they’re gonna be your sources of beneficial bacteria. If you can’t get those and you might want to look at getting a good quality probiotic supplement and soil based organisms are really good. Get if you’re unsure about that, go and speak to a health practitioner with probiotics. I do find that quality matters. So you may need to spend a little bit more as opposed to going to the supermarket and getting some cheapo probiotic. off the shelf.
Natalie K. Douglas 24:16
That’s 995 in the bin.
Kate Callaghan 24:19
Don’t go and get one of those
Natalie K. Douglas 24:20
dodgy it’s black my pet. It’s like a pet peeve I have with the like 995 fish oils for 200 capsule here. Take six a day. fish that Sorry, I’ll stop. Don’t take take fish on the table. Like from someone
Kate Callaghan 24:36
anyway. flushed down the toilet.
Natalie K. Douglas 24:39
Kate Callaghan 24:40
Okay, so we’re feeding the bacteria back to prebiotics. Probiotics, and prebiotics are food for your bacteria. So you’re getting the good bacteria in with the fermented foods, then you need to feed them. Don’t Starve the things that you’re putting in your body. So if you’re following a really low calorie diet, then you’re probably going to be stabbing your good bacteria. And so getting into Yeah, good quality carbohydrates, sweet potatoes, potatoes, parsnips, fresh fruit, and getting some resistant starch in there. So green bananas and banana flower and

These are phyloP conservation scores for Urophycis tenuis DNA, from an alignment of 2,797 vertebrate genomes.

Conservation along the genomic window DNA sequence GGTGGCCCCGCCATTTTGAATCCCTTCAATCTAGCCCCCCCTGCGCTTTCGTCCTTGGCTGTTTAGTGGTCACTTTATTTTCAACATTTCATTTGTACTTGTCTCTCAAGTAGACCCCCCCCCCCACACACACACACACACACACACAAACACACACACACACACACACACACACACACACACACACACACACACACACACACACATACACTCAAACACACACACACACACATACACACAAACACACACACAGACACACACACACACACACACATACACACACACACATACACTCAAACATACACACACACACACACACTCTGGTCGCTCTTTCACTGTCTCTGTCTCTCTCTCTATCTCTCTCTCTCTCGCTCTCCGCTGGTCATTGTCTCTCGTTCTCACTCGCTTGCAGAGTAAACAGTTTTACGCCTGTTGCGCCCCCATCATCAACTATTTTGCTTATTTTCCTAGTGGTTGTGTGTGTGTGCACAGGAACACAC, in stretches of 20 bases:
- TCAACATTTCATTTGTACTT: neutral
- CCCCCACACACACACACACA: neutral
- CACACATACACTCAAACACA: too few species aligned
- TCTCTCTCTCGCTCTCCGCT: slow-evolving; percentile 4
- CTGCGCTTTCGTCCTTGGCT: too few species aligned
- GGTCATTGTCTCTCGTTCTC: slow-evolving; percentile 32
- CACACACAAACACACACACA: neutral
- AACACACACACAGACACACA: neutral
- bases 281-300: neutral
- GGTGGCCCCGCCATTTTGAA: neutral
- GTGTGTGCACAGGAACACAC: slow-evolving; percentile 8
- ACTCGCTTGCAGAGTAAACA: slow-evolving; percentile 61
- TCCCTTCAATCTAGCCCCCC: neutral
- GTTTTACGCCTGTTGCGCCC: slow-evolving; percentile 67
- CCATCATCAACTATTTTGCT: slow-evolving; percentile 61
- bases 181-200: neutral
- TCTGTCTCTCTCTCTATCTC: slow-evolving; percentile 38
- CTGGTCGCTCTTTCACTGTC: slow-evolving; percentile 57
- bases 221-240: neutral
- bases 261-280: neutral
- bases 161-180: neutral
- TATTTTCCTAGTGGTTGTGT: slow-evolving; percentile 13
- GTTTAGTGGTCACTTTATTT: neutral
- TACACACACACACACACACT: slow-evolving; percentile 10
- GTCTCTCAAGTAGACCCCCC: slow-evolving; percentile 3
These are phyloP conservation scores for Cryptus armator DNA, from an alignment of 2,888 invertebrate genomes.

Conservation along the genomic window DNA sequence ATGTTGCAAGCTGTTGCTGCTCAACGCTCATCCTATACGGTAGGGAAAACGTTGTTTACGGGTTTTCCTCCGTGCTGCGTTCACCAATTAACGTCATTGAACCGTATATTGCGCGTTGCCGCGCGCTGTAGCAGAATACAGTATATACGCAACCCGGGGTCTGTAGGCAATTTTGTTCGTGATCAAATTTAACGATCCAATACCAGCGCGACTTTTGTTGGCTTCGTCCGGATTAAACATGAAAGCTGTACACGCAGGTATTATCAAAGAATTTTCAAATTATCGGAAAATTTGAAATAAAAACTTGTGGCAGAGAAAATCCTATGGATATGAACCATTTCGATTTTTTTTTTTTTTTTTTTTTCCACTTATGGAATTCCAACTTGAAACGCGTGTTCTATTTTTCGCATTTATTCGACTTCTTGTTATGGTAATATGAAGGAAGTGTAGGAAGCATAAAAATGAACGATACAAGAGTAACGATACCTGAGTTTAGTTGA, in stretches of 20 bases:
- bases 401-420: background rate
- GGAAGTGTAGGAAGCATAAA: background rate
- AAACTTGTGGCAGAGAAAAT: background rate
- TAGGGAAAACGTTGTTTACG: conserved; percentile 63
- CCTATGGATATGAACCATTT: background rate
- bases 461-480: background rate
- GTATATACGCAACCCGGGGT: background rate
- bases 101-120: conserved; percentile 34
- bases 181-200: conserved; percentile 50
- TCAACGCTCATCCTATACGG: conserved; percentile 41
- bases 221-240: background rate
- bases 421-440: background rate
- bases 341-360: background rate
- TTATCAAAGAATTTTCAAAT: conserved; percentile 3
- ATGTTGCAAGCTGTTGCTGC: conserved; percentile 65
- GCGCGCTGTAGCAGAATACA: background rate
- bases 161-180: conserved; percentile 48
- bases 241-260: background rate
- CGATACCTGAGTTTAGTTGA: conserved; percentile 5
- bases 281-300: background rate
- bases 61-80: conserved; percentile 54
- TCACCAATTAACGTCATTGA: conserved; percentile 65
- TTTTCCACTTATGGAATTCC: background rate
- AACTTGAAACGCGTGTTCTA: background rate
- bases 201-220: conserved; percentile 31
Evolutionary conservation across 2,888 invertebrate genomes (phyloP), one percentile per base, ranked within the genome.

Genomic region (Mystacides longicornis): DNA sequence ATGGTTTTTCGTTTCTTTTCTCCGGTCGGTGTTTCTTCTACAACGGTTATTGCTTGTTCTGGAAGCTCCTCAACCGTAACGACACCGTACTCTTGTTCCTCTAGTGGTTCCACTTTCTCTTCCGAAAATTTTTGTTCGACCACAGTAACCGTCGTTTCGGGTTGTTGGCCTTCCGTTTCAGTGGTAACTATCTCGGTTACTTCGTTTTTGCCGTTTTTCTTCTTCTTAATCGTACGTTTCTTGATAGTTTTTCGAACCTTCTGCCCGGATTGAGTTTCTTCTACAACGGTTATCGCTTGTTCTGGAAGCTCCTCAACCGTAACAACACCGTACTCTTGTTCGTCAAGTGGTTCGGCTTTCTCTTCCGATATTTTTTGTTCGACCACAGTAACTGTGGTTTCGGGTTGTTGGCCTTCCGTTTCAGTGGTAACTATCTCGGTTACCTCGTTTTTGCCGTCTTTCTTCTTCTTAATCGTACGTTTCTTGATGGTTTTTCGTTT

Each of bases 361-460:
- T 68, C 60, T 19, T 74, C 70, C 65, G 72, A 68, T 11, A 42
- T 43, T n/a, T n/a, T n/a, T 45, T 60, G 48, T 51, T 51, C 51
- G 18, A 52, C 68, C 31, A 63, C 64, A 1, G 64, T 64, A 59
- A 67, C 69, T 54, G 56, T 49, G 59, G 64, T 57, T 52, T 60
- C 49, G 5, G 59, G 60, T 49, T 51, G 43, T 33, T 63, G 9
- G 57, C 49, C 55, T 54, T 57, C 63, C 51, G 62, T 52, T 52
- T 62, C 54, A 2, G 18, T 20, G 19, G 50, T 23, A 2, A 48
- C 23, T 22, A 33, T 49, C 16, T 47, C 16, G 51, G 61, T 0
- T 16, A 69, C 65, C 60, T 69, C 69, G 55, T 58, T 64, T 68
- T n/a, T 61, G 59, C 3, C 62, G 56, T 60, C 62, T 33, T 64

what’s up thing I’ve had a blank asparagus, cold potato didn’t called potato I’m thinking of
artichoke, it was in my mind trick. Ah, yes, I mean garlic, all wonderful. So really focusing on getting a range of fruits and vegetables in your diet, a whole range of cooked veggies, raw veggies, mixing it up. So you are going to be feeding beneficial bacteria as well. And other foods would be bone broth, that’s going to be rich in gelatin which is really nourishing for the digestive system and for your joints. And if you like now I’m not going to make bone broth. Another option is to shame on you,
shame on you right away.
The other option is to get some good quality gelatin and all collagen hydro isolate. And the brand I like is called Great Lakes beef gelatin or Great Lakes collagen Hydra isolate and the gelatin will gel collagen hydro so like Warren so you can throw them to pretty much anything smoothies, soups, whatever you want into any drinks for you. And you’re good to go.
Natalie K. Douglas 26:24
Yeah, I think that’s probably just a note on that. There’s another company in Australia called gelatin Australia that do a really good gelatin as well so she can’t get your hands on great like actually like really like jealous in Australia too. So go for it. So yeah, I could Yes, so one doesn’t dissolve in like in cold water. However, if you are making some treats then go for it. Or you can actually dissolve in hot water
up just a note so that you’re not like they told me
just a blob at the top.
Kate Callaghan 27:05
Perfect and the other option is to eat meat on the bone. So things like drumsticks, man Shanks, beef ribs, slow cooked are wonderful and having a munch on the bone. So you getting that and the ligaments and joints and calendula parts which are going to help nourish and yeah, supplements Why? We spoke about good quality probiotics and sometimes some glucosamine but I would prefer to get that from bone broth really. And gelatin. I guess you could count as a supplement. Other ones? Yeah. Other ones. I mean, yeah, I’ll glutamine can be really helpful for healing the digestive system. Magnesium can be remind
Natalie K. Douglas 27:48
Oh, yeah, magnesium. Yeah.
Kate Callaghan 27:51
Especially if you have a lot of constipation. Sorry, if you have constipation, dominant, IBS.
Natalie K. Douglas 27:57